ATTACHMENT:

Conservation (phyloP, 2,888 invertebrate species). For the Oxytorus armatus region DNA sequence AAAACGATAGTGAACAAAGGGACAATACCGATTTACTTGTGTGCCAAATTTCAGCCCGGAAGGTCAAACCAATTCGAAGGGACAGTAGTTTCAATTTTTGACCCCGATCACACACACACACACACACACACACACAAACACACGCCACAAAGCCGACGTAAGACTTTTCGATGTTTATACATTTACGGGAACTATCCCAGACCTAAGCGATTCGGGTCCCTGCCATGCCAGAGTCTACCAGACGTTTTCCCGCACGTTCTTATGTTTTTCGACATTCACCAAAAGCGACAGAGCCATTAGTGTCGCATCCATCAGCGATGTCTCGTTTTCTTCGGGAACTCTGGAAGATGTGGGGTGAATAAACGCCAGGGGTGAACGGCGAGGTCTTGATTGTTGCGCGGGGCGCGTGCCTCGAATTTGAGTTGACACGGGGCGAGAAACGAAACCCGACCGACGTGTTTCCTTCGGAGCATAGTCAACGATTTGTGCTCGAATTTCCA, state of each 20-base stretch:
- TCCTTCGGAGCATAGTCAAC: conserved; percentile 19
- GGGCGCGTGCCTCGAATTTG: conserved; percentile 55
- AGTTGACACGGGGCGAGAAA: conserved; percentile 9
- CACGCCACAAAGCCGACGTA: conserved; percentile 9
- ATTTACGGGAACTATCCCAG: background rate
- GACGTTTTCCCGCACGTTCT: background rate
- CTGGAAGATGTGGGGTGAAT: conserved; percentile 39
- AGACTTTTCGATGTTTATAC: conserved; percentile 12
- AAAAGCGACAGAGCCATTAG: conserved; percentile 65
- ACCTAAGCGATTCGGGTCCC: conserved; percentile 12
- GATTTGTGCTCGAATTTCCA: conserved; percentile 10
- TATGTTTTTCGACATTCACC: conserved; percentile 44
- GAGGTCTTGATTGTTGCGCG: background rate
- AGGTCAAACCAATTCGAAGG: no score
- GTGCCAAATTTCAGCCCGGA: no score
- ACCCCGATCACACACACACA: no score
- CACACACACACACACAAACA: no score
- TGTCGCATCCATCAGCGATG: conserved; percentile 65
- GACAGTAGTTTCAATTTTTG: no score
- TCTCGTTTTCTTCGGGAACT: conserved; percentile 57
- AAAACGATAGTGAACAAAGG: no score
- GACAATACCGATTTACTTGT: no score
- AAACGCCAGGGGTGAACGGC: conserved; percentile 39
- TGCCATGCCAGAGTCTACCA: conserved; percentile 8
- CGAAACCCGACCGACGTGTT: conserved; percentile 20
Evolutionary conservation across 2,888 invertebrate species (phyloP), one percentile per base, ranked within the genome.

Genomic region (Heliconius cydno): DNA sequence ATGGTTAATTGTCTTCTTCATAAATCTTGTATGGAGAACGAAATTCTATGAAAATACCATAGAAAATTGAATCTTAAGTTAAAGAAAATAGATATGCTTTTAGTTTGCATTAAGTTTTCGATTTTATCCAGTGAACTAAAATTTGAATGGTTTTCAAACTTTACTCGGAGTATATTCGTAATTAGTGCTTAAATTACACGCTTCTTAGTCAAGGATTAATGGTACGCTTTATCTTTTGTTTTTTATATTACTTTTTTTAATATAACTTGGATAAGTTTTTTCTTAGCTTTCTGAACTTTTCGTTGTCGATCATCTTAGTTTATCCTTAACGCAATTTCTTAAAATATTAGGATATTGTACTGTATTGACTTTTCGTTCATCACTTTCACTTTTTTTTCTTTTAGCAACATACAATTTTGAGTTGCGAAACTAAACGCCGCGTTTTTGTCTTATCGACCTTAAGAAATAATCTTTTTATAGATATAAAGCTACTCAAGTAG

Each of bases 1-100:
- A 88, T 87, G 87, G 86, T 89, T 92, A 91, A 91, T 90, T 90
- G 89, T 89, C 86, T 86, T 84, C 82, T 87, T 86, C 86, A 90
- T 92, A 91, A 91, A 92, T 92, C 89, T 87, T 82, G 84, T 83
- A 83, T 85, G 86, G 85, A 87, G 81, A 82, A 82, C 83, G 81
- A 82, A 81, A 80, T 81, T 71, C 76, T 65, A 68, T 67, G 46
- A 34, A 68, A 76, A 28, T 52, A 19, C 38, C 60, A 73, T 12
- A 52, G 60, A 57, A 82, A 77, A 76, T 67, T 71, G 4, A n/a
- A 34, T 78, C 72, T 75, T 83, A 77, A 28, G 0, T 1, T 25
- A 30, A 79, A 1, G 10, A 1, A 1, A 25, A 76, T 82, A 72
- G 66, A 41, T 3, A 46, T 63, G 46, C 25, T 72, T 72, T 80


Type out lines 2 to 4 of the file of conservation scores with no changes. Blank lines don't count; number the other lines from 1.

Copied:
- TCCTTCGGAGCATAGTCAAC: conserved; percentile 19
- GGGCGCGTGCCTCGAATTTG: conserved; percentile 55
- AGTTGACACGGGGCGAGAAA: conserved; percentile 9